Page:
TikTok-Like YouTube Shorts Makes It To TVs: Everything You Should Know

TikTok-Like YouTube Shorts Makes It To TVs: Everything You Should Know

Some YouTube users may start seeing YouTube Shorts videos on their TVs as the TikTok-style short videos make it to TVs, the company has announced. YouTube Shorts videos are videos of length of 60 seconds or less and have been around for quite some time. The feature will be available on TV models that were launched in 2019 and later along with newer gaming consoles.

“Coming soon to a TV near you … Shorts! Starting today, viewers will be able to enjoy these bright bursts of video (60 seconds or less) on the big screen at home. While expanding Shorts to TV may seem straightforward conceptually, the journey to get here was not as simple as it sounds. That’s why we’re pulling back the curtain to share a behind-the-scenes look at the process of bringing a vertical, mobile-first format to TV,” Brynn Evans and Melanie Fitzgerald, UX Directors, YouTube, wrote in a blog post.

The Google-owned company believes that the YouTube Shorts experience should be consistent on both TV and smartphones.

“…To make this moment happen, product managers, engineers, designers and researchers from the Shorts and TV teams came together to discuss how to bring this new video format to the big screen. It was important that the Shorts experience on TV felt consistent with what the community sees on mobile and also natural on the bigger screen,” Evans and Fitzgerald added.News Reels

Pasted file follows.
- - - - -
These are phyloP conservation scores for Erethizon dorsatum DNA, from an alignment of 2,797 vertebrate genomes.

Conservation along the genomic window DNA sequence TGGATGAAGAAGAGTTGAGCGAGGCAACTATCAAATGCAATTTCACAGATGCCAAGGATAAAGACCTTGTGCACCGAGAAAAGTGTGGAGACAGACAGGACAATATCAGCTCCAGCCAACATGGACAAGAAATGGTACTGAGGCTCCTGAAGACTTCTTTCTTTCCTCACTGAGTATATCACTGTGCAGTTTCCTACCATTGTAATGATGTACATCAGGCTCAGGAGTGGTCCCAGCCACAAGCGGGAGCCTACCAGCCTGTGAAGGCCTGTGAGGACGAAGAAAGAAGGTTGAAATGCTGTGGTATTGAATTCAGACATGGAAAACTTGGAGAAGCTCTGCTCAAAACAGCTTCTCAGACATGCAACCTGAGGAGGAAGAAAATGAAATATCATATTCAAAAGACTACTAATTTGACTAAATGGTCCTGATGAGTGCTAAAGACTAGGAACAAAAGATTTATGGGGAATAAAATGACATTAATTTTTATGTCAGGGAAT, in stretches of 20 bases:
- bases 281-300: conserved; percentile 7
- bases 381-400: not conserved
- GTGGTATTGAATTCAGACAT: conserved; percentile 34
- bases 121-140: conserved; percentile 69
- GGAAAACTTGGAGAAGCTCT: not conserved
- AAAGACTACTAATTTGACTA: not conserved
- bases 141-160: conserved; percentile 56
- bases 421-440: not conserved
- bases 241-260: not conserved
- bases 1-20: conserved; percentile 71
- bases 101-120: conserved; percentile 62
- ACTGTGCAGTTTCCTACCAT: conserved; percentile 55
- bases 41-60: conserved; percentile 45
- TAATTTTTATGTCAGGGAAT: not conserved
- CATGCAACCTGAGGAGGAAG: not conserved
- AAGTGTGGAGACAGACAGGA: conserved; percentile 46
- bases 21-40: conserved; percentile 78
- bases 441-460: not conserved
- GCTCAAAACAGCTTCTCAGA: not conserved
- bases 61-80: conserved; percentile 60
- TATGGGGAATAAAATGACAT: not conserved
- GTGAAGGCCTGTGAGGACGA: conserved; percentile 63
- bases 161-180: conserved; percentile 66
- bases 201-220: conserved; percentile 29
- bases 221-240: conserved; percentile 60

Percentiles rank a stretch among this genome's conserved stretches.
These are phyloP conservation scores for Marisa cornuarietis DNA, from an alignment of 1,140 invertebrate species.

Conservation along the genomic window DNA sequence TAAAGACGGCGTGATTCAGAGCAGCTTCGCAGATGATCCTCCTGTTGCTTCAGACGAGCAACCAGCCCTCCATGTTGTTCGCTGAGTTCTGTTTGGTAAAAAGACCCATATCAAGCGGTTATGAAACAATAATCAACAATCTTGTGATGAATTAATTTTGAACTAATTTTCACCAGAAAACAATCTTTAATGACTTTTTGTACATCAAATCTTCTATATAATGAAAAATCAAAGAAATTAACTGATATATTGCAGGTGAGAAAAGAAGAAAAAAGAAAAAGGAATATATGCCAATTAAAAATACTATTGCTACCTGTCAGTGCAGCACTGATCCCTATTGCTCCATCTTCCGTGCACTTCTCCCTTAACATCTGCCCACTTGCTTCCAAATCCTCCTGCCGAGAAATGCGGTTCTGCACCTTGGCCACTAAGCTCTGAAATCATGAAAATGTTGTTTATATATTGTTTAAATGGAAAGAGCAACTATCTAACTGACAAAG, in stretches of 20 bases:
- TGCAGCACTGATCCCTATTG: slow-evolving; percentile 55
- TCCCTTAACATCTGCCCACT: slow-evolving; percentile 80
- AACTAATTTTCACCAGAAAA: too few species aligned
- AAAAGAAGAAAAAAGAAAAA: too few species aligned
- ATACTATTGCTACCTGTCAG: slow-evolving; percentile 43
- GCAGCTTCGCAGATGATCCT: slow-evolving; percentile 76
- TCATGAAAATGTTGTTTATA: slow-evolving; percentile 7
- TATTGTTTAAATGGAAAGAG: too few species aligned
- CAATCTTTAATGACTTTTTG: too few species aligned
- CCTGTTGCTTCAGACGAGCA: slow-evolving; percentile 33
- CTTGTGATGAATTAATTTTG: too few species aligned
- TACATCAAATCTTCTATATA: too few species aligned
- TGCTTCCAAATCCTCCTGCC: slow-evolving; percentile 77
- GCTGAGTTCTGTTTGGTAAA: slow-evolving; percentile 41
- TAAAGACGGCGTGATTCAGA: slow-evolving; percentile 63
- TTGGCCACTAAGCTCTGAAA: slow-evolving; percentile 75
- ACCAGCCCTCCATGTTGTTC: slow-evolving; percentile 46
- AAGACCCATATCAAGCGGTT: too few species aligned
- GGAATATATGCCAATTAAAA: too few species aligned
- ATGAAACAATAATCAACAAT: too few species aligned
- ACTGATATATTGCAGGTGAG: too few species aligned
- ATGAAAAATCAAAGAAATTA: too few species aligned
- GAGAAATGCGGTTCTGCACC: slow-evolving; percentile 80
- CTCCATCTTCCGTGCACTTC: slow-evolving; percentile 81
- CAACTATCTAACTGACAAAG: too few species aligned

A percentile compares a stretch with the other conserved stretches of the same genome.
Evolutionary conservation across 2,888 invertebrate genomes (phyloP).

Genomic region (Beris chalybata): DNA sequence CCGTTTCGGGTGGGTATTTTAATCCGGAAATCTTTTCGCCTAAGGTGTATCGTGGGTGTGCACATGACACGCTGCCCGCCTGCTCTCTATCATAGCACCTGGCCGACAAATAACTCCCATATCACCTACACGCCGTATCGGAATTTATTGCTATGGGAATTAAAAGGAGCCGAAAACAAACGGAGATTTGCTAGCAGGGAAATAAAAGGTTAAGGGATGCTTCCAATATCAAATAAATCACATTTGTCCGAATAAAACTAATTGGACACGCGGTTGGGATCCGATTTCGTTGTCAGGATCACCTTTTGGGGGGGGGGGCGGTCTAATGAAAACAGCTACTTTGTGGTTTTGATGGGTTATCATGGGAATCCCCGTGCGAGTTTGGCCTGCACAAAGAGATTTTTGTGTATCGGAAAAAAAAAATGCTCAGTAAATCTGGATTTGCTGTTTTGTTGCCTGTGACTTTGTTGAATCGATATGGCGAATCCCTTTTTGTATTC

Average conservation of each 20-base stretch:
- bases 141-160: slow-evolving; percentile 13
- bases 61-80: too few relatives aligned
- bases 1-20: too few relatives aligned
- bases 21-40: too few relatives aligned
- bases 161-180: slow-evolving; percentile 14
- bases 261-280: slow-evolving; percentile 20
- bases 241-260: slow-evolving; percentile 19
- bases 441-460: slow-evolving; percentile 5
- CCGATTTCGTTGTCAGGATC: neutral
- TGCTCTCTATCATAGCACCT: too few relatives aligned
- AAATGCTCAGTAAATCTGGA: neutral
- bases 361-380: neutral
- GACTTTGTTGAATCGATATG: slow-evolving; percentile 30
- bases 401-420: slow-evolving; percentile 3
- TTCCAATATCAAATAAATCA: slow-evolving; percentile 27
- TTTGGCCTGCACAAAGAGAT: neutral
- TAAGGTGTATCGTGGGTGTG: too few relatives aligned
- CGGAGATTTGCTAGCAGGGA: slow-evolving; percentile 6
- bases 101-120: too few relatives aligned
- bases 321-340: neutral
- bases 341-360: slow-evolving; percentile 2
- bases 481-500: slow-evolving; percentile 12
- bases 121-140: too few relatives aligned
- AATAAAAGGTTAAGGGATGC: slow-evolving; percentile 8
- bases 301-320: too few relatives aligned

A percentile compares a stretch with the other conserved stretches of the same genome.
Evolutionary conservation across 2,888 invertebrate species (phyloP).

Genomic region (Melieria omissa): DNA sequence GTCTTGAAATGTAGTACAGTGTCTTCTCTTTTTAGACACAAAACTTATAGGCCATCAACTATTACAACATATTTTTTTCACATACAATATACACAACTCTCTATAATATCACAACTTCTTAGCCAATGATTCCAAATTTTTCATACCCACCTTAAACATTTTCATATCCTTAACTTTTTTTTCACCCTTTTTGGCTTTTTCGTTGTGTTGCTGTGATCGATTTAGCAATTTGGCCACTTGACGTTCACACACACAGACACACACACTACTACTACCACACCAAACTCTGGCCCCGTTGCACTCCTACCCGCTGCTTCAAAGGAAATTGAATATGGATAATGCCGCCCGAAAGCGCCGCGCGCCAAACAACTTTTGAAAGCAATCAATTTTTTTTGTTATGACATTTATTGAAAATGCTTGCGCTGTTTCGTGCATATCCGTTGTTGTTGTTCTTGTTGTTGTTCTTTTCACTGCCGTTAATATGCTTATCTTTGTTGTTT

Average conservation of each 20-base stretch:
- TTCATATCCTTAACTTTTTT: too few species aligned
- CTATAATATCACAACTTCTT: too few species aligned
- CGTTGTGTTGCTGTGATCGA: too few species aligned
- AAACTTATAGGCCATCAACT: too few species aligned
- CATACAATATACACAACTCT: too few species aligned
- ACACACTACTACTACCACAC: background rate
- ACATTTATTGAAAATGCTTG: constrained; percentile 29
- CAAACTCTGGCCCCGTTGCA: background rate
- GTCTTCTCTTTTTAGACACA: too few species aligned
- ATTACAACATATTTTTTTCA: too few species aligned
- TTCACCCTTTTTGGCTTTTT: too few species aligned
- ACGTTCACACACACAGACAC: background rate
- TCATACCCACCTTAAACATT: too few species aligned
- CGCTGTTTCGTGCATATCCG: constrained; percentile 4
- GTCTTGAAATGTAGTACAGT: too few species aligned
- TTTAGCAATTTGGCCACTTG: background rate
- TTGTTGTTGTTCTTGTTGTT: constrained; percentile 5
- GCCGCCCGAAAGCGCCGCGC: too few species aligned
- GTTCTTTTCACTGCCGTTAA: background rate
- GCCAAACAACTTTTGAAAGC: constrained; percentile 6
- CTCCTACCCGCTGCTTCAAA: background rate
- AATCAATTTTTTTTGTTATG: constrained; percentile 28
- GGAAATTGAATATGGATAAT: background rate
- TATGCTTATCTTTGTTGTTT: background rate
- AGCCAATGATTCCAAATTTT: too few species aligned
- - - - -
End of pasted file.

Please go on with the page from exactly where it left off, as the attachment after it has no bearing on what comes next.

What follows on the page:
It should be noted that YouTube Shorts videos have a vertical format even though TVs are watched in landscape mode.

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Playing YouTube Shorts videos on a TV means there will be a lot of blank space on both sides and the company has explained how it addressed that challenge.

“We wanted to know if the unique feel of Shorts could be conveyed in our conventional video player (Option A) or if it should be customized to better fill the blank spaces on either side of the video (Option B). We also considered a divergent option — the ‘Jukebox’ style (Option C)— where multiple Shorts would fill the screen at the same time, taking full advantage of the TV screen’s additional space,” Evans and Fitzgerald explained in the blog post.